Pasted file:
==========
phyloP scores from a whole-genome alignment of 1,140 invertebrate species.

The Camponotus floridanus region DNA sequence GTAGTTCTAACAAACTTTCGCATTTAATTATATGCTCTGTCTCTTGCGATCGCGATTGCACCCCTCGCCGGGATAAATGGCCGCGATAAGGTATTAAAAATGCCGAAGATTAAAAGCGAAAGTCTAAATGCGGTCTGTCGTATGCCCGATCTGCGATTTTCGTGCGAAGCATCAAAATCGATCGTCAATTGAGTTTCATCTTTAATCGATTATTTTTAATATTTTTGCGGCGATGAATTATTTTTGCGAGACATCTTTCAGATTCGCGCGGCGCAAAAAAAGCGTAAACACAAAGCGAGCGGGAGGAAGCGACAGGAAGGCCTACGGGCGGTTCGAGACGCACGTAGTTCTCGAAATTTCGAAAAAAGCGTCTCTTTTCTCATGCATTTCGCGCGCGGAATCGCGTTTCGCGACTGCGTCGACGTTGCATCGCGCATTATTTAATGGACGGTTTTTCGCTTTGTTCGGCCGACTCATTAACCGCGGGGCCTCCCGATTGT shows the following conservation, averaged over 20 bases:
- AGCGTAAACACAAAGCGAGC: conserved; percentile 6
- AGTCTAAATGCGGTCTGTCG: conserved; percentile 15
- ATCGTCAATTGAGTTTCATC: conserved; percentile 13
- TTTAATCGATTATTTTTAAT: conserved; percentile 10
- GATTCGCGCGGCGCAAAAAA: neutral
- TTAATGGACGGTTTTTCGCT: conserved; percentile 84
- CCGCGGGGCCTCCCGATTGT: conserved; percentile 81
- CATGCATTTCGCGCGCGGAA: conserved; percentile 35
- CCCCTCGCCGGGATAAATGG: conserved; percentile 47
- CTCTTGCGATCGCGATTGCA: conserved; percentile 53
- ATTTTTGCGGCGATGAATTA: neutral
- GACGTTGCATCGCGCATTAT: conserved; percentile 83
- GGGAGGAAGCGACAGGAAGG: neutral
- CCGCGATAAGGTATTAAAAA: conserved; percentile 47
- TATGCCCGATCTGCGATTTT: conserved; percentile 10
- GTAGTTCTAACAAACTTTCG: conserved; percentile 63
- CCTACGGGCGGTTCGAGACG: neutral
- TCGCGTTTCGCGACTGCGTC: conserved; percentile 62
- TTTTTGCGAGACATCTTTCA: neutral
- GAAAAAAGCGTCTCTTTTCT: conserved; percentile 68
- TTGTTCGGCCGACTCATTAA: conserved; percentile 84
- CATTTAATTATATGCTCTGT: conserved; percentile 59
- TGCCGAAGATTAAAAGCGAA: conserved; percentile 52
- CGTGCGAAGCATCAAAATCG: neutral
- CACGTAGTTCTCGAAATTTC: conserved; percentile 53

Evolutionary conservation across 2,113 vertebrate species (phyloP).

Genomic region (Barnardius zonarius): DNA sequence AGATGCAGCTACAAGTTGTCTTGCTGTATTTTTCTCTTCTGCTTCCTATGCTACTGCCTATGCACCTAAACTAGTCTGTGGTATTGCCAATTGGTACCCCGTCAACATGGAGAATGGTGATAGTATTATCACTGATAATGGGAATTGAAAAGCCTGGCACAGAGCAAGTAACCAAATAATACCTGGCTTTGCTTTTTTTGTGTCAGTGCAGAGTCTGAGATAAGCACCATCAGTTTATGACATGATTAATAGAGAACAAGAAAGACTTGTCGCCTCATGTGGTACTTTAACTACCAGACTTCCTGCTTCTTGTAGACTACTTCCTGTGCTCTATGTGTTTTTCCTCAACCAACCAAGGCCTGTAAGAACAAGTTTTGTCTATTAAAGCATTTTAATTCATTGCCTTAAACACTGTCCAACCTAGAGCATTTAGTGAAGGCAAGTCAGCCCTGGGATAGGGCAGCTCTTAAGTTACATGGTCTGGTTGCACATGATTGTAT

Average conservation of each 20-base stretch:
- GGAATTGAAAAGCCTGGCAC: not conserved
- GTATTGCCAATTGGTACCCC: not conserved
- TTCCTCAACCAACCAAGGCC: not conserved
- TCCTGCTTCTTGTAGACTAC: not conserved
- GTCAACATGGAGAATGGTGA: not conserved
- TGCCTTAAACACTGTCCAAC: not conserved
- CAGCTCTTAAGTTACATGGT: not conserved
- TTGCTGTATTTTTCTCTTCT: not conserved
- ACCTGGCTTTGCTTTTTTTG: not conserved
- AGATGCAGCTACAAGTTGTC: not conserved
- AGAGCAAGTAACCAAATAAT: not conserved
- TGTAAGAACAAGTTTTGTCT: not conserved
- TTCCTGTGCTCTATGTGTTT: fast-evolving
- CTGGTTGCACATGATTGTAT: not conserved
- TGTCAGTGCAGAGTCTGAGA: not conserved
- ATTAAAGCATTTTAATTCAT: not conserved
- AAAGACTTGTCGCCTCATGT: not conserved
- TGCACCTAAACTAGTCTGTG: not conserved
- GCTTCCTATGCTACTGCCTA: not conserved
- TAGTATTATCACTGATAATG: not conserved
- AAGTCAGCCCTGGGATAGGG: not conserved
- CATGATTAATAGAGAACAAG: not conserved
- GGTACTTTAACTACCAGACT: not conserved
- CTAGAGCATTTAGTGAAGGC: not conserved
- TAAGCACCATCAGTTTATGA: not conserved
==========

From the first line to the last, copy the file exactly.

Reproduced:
phyloP scores from a whole-genome alignment of 1,140 invertebrate species.

The Camponotus floridanus region DNA sequence GTAGTTCTAACAAACTTTCGCATTTAATTATATGCTCTGTCTCTTGCGATCGCGATTGCACCCCTCGCCGGGATAAATGGCCGCGATAAGGTATTAAAAATGCCGAAGATTAAAAGCGAAAGTCTAAATGCGGTCTGTCGTATGCCCGATCTGCGATTTTCGTGCGAAGCATCAAAATCGATCGTCAATTGAGTTTCATCTTTAATCGATTATTTTTAATATTTTTGCGGCGATGAATTATTTTTGCGAGACATCTTTCAGATTCGCGCGGCGCAAAAAAAGCGTAAACACAAAGCGAGCGGGAGGAAGCGACAGGAAGGCCTACGGGCGGTTCGAGACGCACGTAGTTCTCGAAATTTCGAAAAAAGCGTCTCTTTTCTCATGCATTTCGCGCGCGGAATCGCGTTTCGCGACTGCGTCGACGTTGCATCGCGCATTATTTAATGGACGGTTTTTCGCTTTGTTCGGCCGACTCATTAACCGCGGGGCCTCCCGATTGT shows the following conservation, averaged over 20 bases:
- AGCGTAAACACAAAGCGAGC: conserved; percentile 6
- AGTCTAAATGCGGTCTGTCG: conserved; percentile 15
- ATCGTCAATTGAGTTTCATC: conserved; percentile 13
- TTTAATCGATTATTTTTAAT: conserved; percentile 10
- GATTCGCGCGGCGCAAAAAA: neutral
- TTAATGGACGGTTTTTCGCT: conserved; percentile 84
- CCGCGGGGCCTCCCGATTGT: conserved; percentile 81
- CATGCATTTCGCGCGCGGAA: conserved; percentile 35
- CCCCTCGCCGGGATAAATGG: conserved; percentile 47
- CTCTTGCGATCGCGATTGCA: conserved; percentile 53
- ATTTTTGCGGCGATGAATTA: neutral
- GACGTTGCATCGCGCATTAT: conserved; percentile 83
- GGGAGGAAGCGACAGGAAGG: neutral
- CCGCGATAAGGTATTAAAAA: conserved; percentile 47
- TATGCCCGATCTGCGATTTT: conserved; percentile 10
- GTAGTTCTAACAAACTTTCG: conserved; percentile 63
- CCTACGGGCGGTTCGAGACG: neutral
- TCGCGTTTCGCGACTGCGTC: conserved; percentile 62
- TTTTTGCGAGACATCTTTCA: neutral
- GAAAAAAGCGTCTCTTTTCT: conserved; percentile 68
- TTGTTCGGCCGACTCATTAA: conserved; percentile 84
- CATTTAATTATATGCTCTGT: conserved; percentile 59
- TGCCGAAGATTAAAAGCGAA: conserved; percentile 52
- CGTGCGAAGCATCAAAATCG: neutral
- CACGTAGTTCTCGAAATTTC: conserved; percentile 53

Evolutionary conservation across 2,113 vertebrate species (phyloP).

Genomic region (Barnardius zonarius): DNA sequence AGATGCAGCTACAAGTTGTCTTGCTGTATTTTTCTCTTCTGCTTCCTATGCTACTGCCTATGCACCTAAACTAGTCTGTGGTATTGCCAATTGGTACCCCGTCAACATGGAGAATGGTGATAGTATTATCACTGATAATGGGAATTGAAAAGCCTGGCACAGAGCAAGTAACCAAATAATACCTGGCTTTGCTTTTTTTGTGTCAGTGCAGAGTCTGAGATAAGCACCATCAGTTTATGACATGATTAATAGAGAACAAGAAAGACTTGTCGCCTCATGTGGTACTTTAACTACCAGACTTCCTGCTTCTTGTAGACTACTTCCTGTGCTCTATGTGTTTTTCCTCAACCAACCAAGGCCTGTAAGAACAAGTTTTGTCTATTAAAGCATTTTAATTCATTGCCTTAAACACTGTCCAACCTAGAGCATTTAGTGAAGGCAAGTCAGCCCTGGGATAGGGCAGCTCTTAAGTTACATGGTCTGGTTGCACATGATTGTAT

Average conservation of each 20-base stretch:
- GGAATTGAAAAGCCTGGCAC: not conserved
- GTATTGCCAATTGGTACCCC: not conserved
- TTCCTCAACCAACCAAGGCC: not conserved
- TCCTGCTTCTTGTAGACTAC: not conserved
- GTCAACATGGAGAATGGTGA: not conserved
- TGCCTTAAACACTGTCCAAC: not conserved
- CAGCTCTTAAGTTACATGGT: not conserved
- TTGCTGTATTTTTCTCTTCT: not conserved
- ACCTGGCTTTGCTTTTTTTG: not conserved
- AGATGCAGCTACAAGTTGTC: not conserved
- AGAGCAAGTAACCAAATAAT: not conserved
- TGTAAGAACAAGTTTTGTCT: not conserved
- TTCCTGTGCTCTATGTGTTT: fast-evolving
- CTGGTTGCACATGATTGTAT: not conserved
- TGTCAGTGCAGAGTCTGAGA: not conserved
- ATTAAAGCATTTTAATTCAT: not conserved
- AAAGACTTGTCGCCTCATGT: not conserved
- TGCACCTAAACTAGTCTGTG: not conserved
- GCTTCCTATGCTACTGCCTA: not conserved
- TAGTATTATCACTGATAATG: not conserved
- AAGTCAGCCCTGGGATAGGG: not conserved
- CATGATTAATAGAGAACAAG: not conserved
- GGTACTTTAACTACCAGACT: not conserved
- CTAGAGCATTTAGTGAAGGC: not conserved
- TAAGCACCATCAGTTTATGA: not conserved